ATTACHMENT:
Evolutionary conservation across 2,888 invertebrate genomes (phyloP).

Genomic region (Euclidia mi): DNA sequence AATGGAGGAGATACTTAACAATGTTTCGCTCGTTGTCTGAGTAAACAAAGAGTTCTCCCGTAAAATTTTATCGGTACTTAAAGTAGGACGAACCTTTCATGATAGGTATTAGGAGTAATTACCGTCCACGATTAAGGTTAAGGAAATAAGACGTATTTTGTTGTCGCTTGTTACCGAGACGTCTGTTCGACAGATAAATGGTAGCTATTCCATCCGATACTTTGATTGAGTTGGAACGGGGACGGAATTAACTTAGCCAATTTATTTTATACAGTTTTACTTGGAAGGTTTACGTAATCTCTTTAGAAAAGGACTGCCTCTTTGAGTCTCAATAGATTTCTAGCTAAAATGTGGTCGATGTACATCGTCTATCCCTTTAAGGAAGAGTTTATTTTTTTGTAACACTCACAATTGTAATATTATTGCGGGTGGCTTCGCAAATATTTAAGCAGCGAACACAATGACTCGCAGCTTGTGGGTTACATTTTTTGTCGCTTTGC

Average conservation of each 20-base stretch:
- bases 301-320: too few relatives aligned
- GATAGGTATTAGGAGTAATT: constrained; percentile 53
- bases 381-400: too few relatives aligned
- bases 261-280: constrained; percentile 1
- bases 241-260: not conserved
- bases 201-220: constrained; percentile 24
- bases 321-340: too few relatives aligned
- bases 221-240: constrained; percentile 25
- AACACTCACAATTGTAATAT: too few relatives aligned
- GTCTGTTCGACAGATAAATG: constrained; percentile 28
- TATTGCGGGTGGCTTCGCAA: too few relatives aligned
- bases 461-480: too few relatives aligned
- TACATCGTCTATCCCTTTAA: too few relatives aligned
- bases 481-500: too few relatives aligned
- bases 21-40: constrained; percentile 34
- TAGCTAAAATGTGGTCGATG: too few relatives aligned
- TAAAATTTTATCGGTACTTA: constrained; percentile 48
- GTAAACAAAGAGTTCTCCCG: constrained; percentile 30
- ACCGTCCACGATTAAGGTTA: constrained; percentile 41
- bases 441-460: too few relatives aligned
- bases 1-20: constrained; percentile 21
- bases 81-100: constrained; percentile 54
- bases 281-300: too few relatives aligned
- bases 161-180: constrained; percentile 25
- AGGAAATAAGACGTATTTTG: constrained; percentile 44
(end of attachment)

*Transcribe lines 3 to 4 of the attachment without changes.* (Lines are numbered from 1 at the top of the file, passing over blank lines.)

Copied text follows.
Average conservation of each 20-base stretch:
- bases 301-320: too few relatives aligned